Even though you are now establishing a plan for 2022 and what lies ahead, it’s always a good idea to look back to analyze what changes you may be facing this year. It’s important to think about the tax laws that expired in 2021, as you may no longer be able to take advantage of certain deductions and credits that you recently relied on.

Future Tax Law Changes

With the Democrats in complete control of Congress, it is likely we are going to see even more tax law changes this year. The Democrats have been pushing for a social spending package called the Build Back Better Act (H.R. 5376) that would have included numerous tax law changes impacting retirement accounts, surtaxes for high-earners and expanded tax credits. While the bill successfully passed the House of Representatives, it failed to advance in the Senate. Even though the bill has since stalled, the Democrats have continued to advocate for tax reform and the members of the Senate are still expected to draft their own legislation.

This tax bill might include similar provisions to those included in the Build Back Better Act, and similarly, could become effective at any time during the year. So be sure to stay current on this legislation as it may have a significant impact on your 2022 tax return.

Roth IRA Conversions

A Roth IRA conversion allows you to transfer (‘convert’) before-tax dollars from your traditional IRA to an after-tax Roth IRA. A Roth IRA has certain benefits over a traditional IRA in that it allows you to eliminate all income taxes on both earnings and future distributions. Unlike a traditional IRA, there are no required minimum distributions with a Roth IRA, and you are even able to pass it on to your heirs free of income tax. While the conversion will likely result in an immediate tax liability, it can be an advantageous move in the long run. As we are currently experiencing historically low tax rates; recognizing the income now can potentially help you pay less in taxes on your retirement distributions.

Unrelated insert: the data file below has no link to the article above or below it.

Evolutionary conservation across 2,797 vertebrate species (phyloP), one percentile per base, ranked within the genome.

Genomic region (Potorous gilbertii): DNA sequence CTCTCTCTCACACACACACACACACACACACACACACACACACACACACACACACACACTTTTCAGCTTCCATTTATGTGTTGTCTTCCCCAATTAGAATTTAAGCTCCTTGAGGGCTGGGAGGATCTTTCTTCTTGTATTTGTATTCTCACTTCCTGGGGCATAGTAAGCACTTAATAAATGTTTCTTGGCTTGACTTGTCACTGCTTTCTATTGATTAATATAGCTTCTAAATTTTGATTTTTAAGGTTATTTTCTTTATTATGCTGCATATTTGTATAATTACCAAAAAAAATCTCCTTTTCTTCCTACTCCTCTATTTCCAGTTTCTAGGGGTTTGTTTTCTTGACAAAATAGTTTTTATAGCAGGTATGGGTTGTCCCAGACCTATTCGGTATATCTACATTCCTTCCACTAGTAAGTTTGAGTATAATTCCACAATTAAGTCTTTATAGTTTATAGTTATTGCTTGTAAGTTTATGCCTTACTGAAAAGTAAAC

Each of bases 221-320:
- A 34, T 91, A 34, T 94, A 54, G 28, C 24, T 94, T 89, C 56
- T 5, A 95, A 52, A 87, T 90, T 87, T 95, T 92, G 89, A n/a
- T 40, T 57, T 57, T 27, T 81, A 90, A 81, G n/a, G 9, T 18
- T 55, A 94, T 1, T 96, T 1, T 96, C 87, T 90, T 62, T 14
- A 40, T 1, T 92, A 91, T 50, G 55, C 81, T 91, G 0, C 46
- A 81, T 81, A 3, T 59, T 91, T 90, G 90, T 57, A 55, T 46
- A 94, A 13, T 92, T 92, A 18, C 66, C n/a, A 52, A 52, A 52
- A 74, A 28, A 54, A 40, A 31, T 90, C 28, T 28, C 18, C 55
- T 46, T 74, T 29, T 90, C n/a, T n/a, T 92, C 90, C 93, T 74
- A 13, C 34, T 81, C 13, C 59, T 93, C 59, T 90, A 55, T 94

Another conversion strategy to consider is the backdoor Roth IRA. This strategy allows taxpayers to fund a Roth IRA even if their income is too high and would otherwise be disqualified from making a direct Roth contribution. To complete a backdoor Roth conversion, you would first make a non-deductible IRA contribution to a traditional IRA. Once the traditional IRA is funded, you can transfer those funds over to a Roth IRA. While there is no time limit as to when you must convert the funds, it is recommended that they be transferred as soon as possible to avoid any unintended tax consequences. In addition, there is one caveat with this strategy to be aware of. If you have any pre-tax dollars in a traditional IRA (meaning you received an income tax deduction when the IRA contribution was made), the backdoor Roth IRA will likely result in a tax liability as there is a rule that requires the converted amount include a portion of your pre- and post-tax dollars.